MADISON, NJ – Although the Board of Education met on Tuesday, March 12, next week’s meeting on the school budget will be even more significant, Board President Lisa Ellis said. She urged the public to attend the 7:30 p.m., March 19, budget hearing at Madison High School.
Ellis said she is concerned about the state’s two percent cap, as well as the lack of state aid. “We won’t be able to sustain what we do here,” she said, adding it’s a difference of, “what we want to deliver and what our kids deserve.” In addition, she said, state mandates are “piled on” with no means of funding. “It’s not a sustainable model,” she said of the demands for evaluating faculty and principals, additional testing and other requirements.
Woodland Road resident Steve Wells spoke of the layers of bureaucracy at the state level and how much government employees are paid to issue memos and “justify their existence. There’s so much waste, it’s mind boggling.” He was amazed, he said, that people weren’t up in arms over the loss of school aid and that the board should “be forceful, be strident. The more fury you show, the better chance there is.”
“We need to raise hell,” Ellis agreed.

The discussion then led to issues of anonymous comments on various news media websites. Ellis said those comments are often ignorant and she had stopped reading them. Valley Road resident Tom Pescula said the quality of comments varies, and cited a Maplewood on-line forum, with high quality input on law and research.
Ellis said she was writing a letter to the State Commissioner on Education, Lawrence Feinsold, who was formerly Superintendent of Schools in Madison. She was also contacting Lynn Strickland of the Garden State Coalition, which has advocated for suburban schools for the last 20 years.
In other board news, member Shade Grahling said the final site visit for the math program was made to Millburn/Short Hills. She thanked “all the districts that welcomed us. We talked to teachers who had used both programs and we will decide soon.”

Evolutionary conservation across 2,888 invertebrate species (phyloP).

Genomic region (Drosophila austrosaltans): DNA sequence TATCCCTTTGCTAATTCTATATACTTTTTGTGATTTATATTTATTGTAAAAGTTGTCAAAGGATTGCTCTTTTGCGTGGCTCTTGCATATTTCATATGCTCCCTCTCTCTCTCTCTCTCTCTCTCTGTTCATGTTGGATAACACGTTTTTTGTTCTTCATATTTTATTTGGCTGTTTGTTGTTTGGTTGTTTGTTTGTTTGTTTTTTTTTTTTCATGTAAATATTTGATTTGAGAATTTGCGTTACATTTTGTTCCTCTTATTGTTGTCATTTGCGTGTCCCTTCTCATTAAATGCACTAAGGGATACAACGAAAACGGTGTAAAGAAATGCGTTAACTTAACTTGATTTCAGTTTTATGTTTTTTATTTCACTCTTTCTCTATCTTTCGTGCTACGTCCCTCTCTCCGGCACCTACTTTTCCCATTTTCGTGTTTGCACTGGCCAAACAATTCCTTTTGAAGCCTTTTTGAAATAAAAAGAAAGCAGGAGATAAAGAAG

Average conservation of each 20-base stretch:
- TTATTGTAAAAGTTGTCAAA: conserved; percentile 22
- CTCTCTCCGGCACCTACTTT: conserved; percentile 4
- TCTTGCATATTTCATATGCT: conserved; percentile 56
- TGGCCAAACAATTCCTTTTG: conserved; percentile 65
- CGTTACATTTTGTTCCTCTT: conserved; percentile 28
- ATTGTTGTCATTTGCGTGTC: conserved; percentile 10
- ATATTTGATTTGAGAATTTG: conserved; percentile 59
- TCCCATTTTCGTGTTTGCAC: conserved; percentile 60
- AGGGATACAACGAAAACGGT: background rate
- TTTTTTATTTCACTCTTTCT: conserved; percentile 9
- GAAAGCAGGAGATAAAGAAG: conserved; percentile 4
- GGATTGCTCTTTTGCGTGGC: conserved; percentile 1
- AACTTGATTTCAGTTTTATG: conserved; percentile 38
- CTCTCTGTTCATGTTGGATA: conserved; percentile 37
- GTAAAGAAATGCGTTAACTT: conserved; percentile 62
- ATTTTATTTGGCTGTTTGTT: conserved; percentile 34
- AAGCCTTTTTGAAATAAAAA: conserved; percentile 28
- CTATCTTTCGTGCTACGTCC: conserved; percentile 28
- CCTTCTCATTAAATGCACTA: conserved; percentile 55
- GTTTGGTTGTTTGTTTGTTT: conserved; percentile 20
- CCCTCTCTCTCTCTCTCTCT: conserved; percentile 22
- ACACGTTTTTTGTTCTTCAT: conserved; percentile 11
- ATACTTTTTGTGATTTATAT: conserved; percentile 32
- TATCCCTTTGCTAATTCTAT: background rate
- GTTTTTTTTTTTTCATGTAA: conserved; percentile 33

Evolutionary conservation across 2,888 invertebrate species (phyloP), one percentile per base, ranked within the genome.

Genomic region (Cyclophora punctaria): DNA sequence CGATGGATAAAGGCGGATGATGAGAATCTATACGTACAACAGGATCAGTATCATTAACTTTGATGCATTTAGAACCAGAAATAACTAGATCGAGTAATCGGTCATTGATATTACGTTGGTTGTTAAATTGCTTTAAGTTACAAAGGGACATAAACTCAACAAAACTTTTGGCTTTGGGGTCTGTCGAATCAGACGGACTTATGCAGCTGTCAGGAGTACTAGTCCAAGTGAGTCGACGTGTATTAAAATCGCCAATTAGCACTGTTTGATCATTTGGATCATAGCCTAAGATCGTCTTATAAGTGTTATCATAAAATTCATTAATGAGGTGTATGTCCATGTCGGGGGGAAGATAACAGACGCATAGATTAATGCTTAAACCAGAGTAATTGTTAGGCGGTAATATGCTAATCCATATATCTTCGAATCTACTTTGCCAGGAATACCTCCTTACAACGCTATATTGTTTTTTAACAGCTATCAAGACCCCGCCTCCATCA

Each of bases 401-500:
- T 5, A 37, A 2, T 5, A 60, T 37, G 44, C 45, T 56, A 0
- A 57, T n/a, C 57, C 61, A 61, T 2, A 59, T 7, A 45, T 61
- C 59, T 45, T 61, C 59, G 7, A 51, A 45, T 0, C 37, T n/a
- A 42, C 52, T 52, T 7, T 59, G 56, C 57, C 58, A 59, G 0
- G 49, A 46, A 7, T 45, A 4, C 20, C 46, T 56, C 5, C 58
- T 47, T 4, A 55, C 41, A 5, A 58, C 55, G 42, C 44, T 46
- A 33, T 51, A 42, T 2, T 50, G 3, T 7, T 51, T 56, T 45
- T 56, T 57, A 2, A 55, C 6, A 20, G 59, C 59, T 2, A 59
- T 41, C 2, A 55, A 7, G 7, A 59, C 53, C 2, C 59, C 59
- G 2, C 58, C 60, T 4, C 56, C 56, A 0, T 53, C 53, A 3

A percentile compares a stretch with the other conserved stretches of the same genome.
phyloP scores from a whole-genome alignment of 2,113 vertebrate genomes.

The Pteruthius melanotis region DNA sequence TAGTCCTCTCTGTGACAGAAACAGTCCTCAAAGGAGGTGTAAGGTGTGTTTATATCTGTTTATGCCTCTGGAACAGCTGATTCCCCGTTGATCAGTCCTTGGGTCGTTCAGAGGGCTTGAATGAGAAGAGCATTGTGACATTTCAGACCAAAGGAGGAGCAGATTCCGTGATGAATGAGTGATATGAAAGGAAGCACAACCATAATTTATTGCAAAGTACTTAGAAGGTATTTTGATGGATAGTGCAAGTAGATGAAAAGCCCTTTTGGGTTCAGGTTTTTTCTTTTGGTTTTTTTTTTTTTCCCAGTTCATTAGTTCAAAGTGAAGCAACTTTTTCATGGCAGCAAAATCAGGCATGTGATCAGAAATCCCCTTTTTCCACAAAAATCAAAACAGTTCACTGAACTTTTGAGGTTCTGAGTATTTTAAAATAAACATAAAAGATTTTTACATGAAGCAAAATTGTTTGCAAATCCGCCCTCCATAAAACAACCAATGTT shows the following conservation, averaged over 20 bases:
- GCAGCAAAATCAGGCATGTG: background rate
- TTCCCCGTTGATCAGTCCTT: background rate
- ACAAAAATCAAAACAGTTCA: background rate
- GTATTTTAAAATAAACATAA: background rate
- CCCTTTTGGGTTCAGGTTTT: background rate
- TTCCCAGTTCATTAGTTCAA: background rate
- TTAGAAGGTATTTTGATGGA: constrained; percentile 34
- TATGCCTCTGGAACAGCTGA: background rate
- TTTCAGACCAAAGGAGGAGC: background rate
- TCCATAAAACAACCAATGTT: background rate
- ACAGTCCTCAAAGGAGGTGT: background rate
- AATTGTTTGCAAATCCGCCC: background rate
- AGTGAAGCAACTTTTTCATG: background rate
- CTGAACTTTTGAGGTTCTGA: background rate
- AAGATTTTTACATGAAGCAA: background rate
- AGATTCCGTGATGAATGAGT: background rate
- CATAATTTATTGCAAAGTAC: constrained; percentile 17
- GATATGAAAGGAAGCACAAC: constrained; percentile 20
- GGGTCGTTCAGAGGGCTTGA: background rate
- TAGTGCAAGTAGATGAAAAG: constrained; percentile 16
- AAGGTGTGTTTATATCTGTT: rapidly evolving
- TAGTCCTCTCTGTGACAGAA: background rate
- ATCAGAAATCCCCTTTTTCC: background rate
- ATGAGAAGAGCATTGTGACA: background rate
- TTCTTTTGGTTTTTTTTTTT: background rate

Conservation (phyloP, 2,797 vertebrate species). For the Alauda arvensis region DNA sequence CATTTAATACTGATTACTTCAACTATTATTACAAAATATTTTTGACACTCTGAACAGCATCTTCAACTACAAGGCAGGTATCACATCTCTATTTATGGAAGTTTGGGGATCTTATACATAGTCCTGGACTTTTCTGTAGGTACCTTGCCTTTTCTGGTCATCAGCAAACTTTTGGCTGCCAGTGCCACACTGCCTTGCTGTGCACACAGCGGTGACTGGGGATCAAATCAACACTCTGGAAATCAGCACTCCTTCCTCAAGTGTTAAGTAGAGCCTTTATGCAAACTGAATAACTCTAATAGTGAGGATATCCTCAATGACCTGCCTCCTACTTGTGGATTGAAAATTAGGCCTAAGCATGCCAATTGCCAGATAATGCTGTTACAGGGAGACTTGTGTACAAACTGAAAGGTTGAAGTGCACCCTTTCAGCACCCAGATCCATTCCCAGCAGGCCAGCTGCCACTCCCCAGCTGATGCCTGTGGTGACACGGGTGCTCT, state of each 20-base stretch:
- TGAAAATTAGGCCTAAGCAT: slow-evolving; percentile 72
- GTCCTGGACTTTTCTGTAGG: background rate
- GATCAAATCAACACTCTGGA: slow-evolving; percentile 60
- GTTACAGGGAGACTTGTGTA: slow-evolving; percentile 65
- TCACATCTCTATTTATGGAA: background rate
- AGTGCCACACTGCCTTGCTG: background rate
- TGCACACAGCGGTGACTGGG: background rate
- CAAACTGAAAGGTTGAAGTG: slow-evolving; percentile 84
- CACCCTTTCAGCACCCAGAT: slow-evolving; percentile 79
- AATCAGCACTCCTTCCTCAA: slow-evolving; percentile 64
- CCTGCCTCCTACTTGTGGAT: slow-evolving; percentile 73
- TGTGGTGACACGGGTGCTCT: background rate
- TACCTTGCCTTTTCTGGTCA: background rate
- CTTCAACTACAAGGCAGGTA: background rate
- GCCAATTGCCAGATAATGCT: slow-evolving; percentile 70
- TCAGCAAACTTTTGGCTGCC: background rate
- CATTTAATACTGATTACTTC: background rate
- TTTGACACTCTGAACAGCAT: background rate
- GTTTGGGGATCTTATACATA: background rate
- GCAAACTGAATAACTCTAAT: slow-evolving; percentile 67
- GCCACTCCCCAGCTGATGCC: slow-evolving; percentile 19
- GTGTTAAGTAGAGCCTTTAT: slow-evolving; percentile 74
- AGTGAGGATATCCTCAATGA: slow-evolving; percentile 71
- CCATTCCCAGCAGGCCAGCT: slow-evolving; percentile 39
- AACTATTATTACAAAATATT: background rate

Superintendent of Schools Michael Rossi said there are budget implications, but both programs are similar in cost.  Rossi also addressed the emergency response plan, noting the Torey J. Sabatini School on Woodland Road no longer had the Green Village Road area available. The plan may be to cut through the Drew University campus.
Board member Kevin Blair recalled a fire at Kings Road School in the mid-1990’s when there were no designated emergency locations.  “People in the neighborhood opened their houses, but with no designated place, there was no way to keep track of the kids,” he said and that a coordinated response plan was a positive step.
The President of the Madison Education Association said that, as a result of Dr. Rossi’s letter, the Morris County Education Commission had recognized the district. “It was a wonderful thing, with teachers and principals working together. Often the rules are confusing or silent.” He noted that one blogger addressed the student growth percentiles, which can be abused and can be “tremendously incompatible.”

One parent asked about repair to the retaining wall at Kings Road School. Business Administrator Gary Lane said it would be taken care of this summer. Another parent asked about repairing the playground equipment at Torey J. Elementary School. Lane said that would be done when the weather improves in the spring.